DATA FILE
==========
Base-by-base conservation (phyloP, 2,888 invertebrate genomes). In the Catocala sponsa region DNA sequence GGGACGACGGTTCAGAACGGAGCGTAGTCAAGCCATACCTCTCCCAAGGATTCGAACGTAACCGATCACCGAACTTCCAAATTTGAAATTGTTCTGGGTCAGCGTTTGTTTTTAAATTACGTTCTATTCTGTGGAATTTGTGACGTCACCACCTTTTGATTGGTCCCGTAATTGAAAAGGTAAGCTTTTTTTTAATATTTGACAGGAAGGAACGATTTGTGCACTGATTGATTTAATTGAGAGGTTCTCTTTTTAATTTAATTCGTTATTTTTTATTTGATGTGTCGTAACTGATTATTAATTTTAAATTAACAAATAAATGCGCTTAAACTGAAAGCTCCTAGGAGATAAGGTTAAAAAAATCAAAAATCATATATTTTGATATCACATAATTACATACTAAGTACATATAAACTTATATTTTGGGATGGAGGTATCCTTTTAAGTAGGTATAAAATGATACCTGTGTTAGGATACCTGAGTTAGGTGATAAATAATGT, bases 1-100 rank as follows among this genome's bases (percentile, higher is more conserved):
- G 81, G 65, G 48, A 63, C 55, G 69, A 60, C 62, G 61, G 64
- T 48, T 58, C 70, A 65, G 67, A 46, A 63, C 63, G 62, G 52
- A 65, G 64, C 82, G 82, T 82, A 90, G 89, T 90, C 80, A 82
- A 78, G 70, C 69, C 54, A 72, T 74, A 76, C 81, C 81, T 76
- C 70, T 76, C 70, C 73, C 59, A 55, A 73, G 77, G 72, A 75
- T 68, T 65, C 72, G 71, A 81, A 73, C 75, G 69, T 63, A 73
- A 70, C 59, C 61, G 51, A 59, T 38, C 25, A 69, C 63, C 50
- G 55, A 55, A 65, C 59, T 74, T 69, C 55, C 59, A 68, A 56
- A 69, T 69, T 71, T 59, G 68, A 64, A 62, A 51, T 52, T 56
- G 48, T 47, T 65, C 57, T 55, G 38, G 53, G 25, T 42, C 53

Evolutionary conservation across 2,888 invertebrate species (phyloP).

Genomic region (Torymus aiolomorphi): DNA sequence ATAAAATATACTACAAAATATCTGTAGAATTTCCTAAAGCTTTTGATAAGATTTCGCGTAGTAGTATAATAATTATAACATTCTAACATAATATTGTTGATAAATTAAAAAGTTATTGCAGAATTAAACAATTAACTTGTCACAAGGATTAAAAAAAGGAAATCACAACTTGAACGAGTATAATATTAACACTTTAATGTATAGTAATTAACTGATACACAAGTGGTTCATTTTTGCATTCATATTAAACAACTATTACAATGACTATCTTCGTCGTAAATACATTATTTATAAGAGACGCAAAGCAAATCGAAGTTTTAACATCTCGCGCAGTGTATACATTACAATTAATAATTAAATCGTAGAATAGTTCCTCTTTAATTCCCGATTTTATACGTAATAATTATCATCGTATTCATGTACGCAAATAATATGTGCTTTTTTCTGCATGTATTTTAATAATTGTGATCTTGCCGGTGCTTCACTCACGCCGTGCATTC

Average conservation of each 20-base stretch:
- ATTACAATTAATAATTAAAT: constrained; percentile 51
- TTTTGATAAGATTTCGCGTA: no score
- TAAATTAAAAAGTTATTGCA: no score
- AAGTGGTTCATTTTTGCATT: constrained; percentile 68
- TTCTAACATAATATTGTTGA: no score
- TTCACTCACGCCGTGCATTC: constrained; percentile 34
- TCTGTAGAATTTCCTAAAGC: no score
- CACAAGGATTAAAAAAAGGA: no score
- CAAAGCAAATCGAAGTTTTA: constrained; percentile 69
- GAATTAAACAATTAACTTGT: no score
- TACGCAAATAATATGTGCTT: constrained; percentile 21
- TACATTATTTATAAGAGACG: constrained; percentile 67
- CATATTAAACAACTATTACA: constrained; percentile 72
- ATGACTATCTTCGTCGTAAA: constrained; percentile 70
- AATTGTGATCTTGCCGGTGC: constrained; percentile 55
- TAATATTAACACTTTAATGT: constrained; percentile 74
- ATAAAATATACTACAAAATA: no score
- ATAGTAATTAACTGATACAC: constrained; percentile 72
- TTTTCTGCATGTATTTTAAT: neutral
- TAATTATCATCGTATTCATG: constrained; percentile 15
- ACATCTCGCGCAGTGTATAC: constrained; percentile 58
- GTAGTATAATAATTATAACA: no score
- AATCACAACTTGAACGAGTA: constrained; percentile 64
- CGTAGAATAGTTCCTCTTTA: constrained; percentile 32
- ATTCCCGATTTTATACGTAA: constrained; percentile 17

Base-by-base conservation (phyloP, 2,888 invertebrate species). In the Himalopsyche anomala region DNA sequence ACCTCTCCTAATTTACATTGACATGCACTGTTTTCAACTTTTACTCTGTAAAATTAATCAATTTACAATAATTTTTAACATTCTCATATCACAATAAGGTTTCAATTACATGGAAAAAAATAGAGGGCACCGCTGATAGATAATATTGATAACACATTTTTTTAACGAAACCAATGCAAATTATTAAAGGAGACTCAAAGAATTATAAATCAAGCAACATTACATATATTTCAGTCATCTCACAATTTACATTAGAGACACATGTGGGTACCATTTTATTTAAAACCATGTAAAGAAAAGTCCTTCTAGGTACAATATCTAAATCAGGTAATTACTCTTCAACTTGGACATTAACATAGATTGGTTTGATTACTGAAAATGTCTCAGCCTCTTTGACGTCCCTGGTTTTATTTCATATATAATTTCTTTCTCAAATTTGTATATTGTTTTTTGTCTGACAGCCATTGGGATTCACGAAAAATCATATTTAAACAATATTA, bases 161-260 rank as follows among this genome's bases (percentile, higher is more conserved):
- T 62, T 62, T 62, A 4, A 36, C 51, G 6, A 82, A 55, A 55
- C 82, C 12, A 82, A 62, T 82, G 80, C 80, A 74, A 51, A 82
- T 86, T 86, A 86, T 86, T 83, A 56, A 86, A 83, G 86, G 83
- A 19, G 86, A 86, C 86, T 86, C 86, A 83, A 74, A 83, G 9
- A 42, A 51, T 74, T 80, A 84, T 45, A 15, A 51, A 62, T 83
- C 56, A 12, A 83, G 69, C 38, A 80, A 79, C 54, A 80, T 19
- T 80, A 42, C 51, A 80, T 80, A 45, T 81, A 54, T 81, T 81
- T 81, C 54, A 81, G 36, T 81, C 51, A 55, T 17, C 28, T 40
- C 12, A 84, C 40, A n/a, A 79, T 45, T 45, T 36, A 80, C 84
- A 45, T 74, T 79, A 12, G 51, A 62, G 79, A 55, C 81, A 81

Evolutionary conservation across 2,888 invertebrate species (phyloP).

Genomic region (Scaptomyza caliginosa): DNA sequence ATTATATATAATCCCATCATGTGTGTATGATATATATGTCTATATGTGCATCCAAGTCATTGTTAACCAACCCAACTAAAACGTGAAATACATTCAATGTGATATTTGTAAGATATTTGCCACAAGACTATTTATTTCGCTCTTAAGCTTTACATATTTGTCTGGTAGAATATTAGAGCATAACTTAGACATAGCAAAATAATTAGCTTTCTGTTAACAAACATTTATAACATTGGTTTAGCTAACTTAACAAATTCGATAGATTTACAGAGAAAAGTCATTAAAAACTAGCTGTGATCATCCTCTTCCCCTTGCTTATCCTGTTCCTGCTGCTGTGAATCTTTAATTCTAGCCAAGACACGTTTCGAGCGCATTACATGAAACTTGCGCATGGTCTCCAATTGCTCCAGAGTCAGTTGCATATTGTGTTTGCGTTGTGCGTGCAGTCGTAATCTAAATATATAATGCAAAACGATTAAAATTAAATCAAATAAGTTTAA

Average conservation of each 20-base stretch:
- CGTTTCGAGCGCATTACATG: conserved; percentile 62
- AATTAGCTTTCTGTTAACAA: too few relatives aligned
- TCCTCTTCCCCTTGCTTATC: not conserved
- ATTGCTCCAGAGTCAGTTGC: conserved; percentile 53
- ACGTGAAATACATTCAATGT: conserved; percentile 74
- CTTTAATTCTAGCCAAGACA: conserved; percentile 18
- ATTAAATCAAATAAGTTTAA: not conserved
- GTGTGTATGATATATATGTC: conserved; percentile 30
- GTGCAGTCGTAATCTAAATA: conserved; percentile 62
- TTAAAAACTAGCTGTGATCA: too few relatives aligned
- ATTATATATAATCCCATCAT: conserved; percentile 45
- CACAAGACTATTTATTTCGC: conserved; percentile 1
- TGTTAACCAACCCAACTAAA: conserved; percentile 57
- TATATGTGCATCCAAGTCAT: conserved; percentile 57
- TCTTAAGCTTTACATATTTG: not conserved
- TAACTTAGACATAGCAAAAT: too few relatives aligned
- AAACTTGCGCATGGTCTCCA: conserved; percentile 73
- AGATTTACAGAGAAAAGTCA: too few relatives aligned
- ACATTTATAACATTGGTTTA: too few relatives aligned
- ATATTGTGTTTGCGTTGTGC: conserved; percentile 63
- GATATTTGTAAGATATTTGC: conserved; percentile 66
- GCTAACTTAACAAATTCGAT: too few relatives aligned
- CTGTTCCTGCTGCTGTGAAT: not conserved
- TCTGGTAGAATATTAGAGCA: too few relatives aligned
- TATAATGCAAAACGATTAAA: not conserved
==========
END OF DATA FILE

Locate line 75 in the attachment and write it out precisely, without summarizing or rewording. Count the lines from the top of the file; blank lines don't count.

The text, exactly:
- GCTAACTTAACAAATTCGAT: too few relatives aligned